The most popular tea in Japan, sencha is a green tea with fresh, green color and taste. It is a whole-leaf tea that can be enjoyed hot or cold and makes up over half of Japan's yearly tea harvest.
- Origin: Japan
- Alternative Names: Japanese green tea
- Temperature: 170° F
- Caffeine: 20–30 mg per cup
What Is Sencha?
Sencha is a steamed green tea made from small-leaf Camellia sinensis (tea bushes). Japanese sencha tends to have a refreshing flavor that can be described as vegetal, green, seaweedy, or grassy. Flavors vary with different types of sencha and how they are brewed.
After picking, the processing of sencha green tea starts with a quick steam of the fresh tea leaves, preventing oxidization and locking in the green color and flavor. The leaves are then rolled, shaped, and dried.
Sencha teas are also produced in China, South Korea, and other countries, though the teas can differ greatly from their Japanese counterparts given the differences in tea plants and processing techniques used. These teas are frequently used for blending and have a more toasted, nutty flavor than grassy Japanese sencha.
Sencha is frequently consumed warm and at all hours of the day in Japan. With moderate to low levels of caffeine, it can provide a nice boost without keeping you up at night. With a vibrant green color and fresh flavor, it also makes a refreshing iced tea.
How to Drink Sencha
Senchadō is the traditional Japanese way of brewing and serving sencha green tea, and it involves a number of special tools and dishes. Entire rooms and buildings (tea halls) are dedicated to the art of tea brewing and drinking.
For casual, at-home enjoyment, use a ratio of 1 teaspoon tea to 1 cup pure, fresh water (not distilled). Japanese sencha teas prefer a lower brewing temperature of around 170 F—if you don't have a thermometer, use water that has just barely started to simmer. Sencha also requires a short brewing time. How long will depend upon the variety, how hot your water is, and how much tea you use. Some senchas are best with a 15- to 30-second steep, while others can handle up to 2 minutes.
Whole leaf tea is usually superior to tea bags, especially when drinking sencha. However, some high-quality whole leaf tea bags are available. Follow the brewing instructions on the box.
Infusing for too long and/or at too high of a temperature can give sencha tea a bitter flavor, overshadowing its fresh qualities. If your tea comes with brewing instructions, follow them closely for the best results. If you're infusing your tea more than once, try dropping your steep time a bit and using slightly hotter water for the second infusion, then brew the third infusion for a minute or two (slightly longer than the first infusion).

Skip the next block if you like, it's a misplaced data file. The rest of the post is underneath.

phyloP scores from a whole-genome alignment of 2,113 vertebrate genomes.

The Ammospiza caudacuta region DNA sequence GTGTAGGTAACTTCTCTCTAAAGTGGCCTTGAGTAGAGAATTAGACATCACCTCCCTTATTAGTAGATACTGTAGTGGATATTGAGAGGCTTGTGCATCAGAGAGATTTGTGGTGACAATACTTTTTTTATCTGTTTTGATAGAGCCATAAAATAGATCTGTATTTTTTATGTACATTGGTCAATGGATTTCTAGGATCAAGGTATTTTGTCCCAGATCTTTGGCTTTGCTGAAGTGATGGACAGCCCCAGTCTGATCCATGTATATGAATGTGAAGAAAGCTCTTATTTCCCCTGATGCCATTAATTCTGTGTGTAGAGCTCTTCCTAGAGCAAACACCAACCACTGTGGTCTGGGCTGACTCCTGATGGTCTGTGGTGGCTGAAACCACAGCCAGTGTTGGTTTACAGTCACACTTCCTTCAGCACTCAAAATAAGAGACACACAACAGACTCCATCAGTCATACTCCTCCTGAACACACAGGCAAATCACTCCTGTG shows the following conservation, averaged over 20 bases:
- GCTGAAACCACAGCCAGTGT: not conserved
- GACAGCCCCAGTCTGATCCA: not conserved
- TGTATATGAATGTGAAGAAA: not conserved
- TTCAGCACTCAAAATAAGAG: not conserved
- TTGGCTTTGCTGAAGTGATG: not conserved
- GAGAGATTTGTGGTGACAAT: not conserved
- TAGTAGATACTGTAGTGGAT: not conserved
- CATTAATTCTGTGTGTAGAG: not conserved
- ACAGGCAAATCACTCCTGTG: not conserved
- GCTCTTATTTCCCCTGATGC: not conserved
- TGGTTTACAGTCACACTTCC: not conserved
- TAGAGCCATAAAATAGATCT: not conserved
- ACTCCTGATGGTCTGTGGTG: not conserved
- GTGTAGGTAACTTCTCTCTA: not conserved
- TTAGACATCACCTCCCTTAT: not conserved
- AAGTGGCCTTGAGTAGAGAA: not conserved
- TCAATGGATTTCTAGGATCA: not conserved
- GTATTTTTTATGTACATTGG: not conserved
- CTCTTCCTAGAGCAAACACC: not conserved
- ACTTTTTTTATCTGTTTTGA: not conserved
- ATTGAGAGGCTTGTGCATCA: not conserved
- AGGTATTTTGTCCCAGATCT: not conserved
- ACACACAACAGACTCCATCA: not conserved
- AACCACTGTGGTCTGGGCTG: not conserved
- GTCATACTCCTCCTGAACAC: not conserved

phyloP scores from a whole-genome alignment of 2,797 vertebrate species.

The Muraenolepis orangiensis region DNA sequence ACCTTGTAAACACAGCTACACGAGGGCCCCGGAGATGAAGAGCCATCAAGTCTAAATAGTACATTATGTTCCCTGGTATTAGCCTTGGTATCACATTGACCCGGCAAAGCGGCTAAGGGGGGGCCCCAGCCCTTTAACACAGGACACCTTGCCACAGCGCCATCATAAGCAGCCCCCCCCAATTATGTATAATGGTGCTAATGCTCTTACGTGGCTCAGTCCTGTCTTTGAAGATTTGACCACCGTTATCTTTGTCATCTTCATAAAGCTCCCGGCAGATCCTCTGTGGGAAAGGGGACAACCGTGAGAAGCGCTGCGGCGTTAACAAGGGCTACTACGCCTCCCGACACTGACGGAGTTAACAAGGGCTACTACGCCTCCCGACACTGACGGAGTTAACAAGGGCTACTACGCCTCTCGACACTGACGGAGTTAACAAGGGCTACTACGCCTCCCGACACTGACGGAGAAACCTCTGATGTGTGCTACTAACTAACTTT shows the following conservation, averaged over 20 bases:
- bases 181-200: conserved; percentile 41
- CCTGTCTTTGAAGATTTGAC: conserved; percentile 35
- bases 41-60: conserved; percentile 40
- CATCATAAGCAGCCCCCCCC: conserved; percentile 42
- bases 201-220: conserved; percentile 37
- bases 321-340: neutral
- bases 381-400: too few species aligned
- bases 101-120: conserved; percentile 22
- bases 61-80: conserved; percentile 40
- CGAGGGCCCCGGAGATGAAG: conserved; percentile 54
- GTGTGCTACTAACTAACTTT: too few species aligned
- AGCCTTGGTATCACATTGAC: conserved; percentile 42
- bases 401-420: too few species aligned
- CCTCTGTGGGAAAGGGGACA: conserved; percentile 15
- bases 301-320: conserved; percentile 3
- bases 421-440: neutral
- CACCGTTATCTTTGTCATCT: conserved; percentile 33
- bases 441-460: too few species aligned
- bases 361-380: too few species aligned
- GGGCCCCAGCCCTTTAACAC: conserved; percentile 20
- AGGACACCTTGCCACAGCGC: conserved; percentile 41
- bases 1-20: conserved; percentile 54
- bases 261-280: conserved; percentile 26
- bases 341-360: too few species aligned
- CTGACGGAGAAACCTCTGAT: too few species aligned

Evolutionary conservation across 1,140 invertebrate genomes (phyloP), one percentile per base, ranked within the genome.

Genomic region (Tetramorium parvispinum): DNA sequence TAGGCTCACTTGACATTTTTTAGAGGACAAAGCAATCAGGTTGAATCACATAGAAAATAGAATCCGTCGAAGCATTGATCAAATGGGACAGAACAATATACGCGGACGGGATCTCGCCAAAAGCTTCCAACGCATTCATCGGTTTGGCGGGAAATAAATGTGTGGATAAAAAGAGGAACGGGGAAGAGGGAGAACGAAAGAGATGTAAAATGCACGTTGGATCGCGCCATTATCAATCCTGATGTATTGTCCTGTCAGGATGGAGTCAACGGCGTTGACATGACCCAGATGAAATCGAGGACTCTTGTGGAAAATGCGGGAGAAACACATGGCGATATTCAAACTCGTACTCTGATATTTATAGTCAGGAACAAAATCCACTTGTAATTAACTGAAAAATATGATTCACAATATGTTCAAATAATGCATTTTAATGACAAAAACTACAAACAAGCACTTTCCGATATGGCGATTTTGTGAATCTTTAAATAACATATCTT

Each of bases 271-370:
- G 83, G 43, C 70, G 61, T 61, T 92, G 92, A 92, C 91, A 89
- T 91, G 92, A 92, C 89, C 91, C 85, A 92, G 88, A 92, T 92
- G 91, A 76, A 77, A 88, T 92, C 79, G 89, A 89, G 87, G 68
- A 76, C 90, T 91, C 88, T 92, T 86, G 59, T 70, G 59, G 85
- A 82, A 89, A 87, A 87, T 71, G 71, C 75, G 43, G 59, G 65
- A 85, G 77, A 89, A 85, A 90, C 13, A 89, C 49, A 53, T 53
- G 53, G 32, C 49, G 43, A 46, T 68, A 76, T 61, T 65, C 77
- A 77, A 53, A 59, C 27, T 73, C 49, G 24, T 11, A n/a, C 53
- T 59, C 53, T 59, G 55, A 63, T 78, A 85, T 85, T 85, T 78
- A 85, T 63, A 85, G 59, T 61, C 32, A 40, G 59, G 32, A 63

Caffeine Content in Sencha
Green tea, including sencha, contains a moderate amount of caffeine. Depending on the variety and brew, sencha can contain between 12 and 75 milligrams of caffeine, comparable to 80 to 200 milligrams of caffeine in a cup of coffee. Thanks to a short brew time, most cups hover around 20 to 30 milligrams. Chinese sencha, which is typically roasted, has lower levels of caffeine than most Japanese green teas. Shade-grown green tea has higher levels of caffeine.
When brewed properly, sencha is not highly acidic. A long brew time or water that is too hot can give the tea an astringent taste.
Buying and Storing
Sencha green tea can be found in grocery stores, Asian markets, health food stores, tea shops, and online. For an authentic experience, look for young sencha that is grown and harvested in Japan. The whole, rolled leaves will have a deep green appearance.
Store green tea in an airtight container away from heat and light. Sencha, especially tea picked early in the season, is best used within a few months. The tea won't go bad after this time, but it will lose some of its fresh flavor. Chinese sencha that has been roasted will keep for at least six months.
Sencha can be used for a variety of drink recipes and even a rice dish. Keep the recipes simple to best enjoy the tea's signature flavor.
Types of Sencha
There are several different types of sencha green tea, differentiated by when they are harvested, how they are processed, where they are grown, and more. Most are divided into categories based on their mushi, or how long they are steamed.
- Shincha: Also known as ichiban-cha or "new tea," shincha is sencha that was harvested in the spring at the beginning of the growing season. It tends to have a sweeter, more nuanced, and sometimes richer taste than other types of sencha. It is prized in Japan, and most shincha is sold inside the country.
- Asamushi: This is a lightly steamed form of sencha (about 20 to 30 seconds). All sencha tea is steamed during processing, but the length of steaming time varies. Lighter steaming will result in a lighter, cleaner, more delicate tea.
- Chumushi: This is another mushi of sencha. It lies in between asamushi and fukamushi sencha, and is usually steamed for 30 seconds to a minute.
- Fukamushi: It is steamed for at least 1 minute and sometimes longer. Due to a deeper steaming, it has more broken leaves than asamushi. Fukamushi sencha has a bold, oceanic flavor with less nuance and a correspondingly dark, rich green color.
- Powdered: Sencha that's powdered could be considered a variation on matcha, but unlike matcha, it isn't shade grown. It has a flavor that is vegetal and nice in springtime and works well for baking.